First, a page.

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A pso-based mobile robot for odor source localization in dynamic advection-diffusion with obstacles environment: theory, simulation and measurement

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3 Author(s)

This paper provides a combination of chemotaxic and anemotaxic modeling, known as odor-gated rheotaxis (OGR), to solve real-world odor source localization problems. Throughout the history of trying to mathematically localize an odor source, two common biometric approaches have been used. The first approach, chemotaxis, describes how particles flow according to local concentration gradients within an odor plume. Chemotaxis is the basis for many algorithms, such as particle swarm optimization (PSO). The second approach is anemotaxis, which measures the direction and velocity of a fluid flow, thus navigating "upstream" within a plume to localize its source. Although both chemotaxic and anemotaxic based algorithms are capable of solving overly-simplified odor localization problems, such as dynamic-bit-matching or moving-parabola problems, neither method by itself is adequate to accurately address real life scenarios. In the real world, odor distribution is multi-peaked due to obstacles in the environment. However, by combining the two approaches within a modified PSO-based algorithm, odors within an obstacle-filled environment can be localized and dynamic advection-diffusion problems can be solved. Thus, robots containing this modified particle swarm optimization algorithm (MPSO) can accurately trace an odor to its source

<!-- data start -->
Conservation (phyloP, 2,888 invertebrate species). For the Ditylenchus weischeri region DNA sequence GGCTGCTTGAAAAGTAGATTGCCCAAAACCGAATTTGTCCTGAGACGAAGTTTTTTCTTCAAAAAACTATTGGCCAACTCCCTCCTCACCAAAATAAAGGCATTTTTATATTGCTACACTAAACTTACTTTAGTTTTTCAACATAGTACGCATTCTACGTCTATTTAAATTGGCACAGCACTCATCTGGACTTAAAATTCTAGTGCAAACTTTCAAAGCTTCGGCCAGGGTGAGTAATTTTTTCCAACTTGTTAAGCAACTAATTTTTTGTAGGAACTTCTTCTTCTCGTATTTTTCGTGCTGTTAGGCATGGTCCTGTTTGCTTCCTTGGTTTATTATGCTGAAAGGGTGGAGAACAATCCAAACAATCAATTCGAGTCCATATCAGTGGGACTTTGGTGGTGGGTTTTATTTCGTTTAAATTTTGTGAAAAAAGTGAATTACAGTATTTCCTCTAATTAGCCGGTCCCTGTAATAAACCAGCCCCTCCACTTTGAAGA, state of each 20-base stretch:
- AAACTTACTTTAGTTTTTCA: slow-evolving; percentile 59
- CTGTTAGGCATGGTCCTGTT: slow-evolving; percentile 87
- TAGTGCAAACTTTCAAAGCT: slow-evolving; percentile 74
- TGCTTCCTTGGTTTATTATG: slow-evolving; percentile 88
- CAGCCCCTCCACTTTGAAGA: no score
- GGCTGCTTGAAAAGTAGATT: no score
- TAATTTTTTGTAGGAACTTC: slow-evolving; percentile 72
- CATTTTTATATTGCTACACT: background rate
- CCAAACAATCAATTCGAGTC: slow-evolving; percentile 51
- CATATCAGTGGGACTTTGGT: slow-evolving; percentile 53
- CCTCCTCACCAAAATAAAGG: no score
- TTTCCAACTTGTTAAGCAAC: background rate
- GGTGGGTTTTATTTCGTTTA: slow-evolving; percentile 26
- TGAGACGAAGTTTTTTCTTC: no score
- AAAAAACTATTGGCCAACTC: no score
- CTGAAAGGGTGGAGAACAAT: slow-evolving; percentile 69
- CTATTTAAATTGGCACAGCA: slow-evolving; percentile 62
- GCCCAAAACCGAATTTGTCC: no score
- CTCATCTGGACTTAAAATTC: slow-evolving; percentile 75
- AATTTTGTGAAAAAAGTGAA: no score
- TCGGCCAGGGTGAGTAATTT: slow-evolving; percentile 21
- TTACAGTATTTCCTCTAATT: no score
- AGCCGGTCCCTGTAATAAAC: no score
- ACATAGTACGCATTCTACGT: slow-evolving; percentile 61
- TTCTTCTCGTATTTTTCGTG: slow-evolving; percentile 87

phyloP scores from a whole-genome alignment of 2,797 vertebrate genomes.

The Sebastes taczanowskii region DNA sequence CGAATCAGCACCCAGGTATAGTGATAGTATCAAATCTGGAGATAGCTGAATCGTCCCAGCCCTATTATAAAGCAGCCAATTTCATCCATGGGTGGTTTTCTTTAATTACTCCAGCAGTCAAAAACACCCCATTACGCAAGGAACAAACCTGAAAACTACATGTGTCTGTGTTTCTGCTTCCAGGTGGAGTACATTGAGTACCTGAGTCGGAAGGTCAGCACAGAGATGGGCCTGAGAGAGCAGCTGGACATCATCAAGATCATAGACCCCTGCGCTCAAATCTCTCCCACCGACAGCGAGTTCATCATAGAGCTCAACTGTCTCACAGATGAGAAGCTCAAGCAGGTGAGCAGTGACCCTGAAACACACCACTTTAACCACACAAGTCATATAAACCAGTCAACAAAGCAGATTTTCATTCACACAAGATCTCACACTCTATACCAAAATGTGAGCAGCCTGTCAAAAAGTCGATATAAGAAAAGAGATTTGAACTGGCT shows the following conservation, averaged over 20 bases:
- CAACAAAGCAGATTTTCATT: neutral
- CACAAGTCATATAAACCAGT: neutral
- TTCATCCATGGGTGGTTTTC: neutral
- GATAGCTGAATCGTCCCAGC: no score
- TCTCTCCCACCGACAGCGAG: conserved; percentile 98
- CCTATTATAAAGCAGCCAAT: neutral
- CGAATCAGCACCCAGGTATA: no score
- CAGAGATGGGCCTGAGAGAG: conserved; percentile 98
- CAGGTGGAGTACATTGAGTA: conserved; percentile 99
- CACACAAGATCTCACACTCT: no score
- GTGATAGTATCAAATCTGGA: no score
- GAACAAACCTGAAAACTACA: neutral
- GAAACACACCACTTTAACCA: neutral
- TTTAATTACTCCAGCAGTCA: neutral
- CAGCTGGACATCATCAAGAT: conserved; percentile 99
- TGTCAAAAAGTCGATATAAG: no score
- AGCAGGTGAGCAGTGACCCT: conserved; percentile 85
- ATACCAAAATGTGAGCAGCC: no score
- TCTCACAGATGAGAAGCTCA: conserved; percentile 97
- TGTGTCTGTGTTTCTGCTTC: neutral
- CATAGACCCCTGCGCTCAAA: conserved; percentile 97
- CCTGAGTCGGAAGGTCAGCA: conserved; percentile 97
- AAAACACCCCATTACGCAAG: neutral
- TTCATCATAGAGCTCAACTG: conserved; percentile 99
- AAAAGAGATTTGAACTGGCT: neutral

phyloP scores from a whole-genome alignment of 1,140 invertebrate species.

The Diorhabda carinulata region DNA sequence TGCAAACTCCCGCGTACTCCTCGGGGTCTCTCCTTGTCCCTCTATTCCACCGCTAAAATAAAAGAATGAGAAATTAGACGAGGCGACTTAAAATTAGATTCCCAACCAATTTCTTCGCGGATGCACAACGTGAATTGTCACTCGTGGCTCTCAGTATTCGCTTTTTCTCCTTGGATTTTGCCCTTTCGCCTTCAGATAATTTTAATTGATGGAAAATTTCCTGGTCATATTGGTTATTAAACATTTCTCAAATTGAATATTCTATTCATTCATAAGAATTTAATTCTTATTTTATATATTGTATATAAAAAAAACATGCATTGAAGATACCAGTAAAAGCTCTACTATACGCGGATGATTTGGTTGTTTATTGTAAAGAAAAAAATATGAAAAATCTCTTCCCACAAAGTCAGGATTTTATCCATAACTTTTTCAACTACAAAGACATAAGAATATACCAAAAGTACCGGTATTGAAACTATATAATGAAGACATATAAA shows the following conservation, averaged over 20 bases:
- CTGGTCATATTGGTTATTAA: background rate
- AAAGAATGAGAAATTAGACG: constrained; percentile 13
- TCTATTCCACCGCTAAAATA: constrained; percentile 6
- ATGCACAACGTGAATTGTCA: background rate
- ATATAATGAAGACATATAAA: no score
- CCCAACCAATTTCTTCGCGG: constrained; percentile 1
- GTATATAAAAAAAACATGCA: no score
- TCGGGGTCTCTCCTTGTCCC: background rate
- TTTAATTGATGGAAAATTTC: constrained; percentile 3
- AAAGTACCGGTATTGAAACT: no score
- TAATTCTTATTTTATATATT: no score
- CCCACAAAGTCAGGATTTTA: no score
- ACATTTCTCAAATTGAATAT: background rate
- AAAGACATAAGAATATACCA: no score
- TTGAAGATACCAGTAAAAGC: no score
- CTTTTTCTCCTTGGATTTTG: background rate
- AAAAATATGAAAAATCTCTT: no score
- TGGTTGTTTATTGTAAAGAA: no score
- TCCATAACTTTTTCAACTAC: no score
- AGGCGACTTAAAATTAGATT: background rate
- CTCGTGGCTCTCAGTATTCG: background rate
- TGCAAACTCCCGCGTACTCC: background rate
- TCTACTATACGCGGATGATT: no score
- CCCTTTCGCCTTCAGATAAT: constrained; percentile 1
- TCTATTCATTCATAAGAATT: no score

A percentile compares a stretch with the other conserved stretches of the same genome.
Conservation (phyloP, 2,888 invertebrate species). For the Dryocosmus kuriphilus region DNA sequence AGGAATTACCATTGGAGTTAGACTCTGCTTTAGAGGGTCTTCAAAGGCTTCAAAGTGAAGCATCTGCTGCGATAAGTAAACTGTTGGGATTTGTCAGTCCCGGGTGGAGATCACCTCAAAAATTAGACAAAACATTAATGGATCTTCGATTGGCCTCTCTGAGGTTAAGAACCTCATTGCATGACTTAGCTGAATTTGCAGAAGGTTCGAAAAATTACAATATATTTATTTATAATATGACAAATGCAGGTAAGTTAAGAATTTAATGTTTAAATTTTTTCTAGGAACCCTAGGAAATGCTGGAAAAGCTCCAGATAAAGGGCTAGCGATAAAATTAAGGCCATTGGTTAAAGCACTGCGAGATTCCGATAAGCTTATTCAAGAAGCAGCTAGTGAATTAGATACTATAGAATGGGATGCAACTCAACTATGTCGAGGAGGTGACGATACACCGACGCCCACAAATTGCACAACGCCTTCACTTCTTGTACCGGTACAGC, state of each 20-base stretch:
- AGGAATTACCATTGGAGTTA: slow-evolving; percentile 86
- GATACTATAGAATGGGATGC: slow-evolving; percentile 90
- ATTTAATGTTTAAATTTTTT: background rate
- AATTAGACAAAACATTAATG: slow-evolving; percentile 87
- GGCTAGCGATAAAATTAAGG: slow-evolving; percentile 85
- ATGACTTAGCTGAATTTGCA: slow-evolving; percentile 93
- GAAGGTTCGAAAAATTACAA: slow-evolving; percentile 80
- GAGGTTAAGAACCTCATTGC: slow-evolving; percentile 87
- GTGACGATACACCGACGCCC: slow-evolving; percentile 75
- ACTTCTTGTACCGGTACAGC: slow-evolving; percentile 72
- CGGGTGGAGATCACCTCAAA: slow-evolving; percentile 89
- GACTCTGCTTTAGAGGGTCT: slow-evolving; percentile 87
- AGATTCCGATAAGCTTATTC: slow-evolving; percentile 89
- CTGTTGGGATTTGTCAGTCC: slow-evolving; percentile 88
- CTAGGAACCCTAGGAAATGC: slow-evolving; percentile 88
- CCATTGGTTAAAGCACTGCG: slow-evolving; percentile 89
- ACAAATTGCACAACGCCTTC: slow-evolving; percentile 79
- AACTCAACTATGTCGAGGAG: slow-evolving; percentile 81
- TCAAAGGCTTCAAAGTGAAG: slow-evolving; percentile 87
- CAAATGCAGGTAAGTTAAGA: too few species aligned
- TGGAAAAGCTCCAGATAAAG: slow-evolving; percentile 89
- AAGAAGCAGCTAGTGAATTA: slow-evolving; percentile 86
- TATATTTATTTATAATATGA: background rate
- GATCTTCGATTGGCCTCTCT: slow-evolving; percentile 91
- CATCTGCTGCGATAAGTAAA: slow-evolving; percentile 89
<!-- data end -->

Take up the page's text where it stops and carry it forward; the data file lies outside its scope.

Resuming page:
Published in:

Computational Intelligence Magazine, IEEE  (Volume:2 ,  Issue: 2 )

Date of Publication:

May 2007

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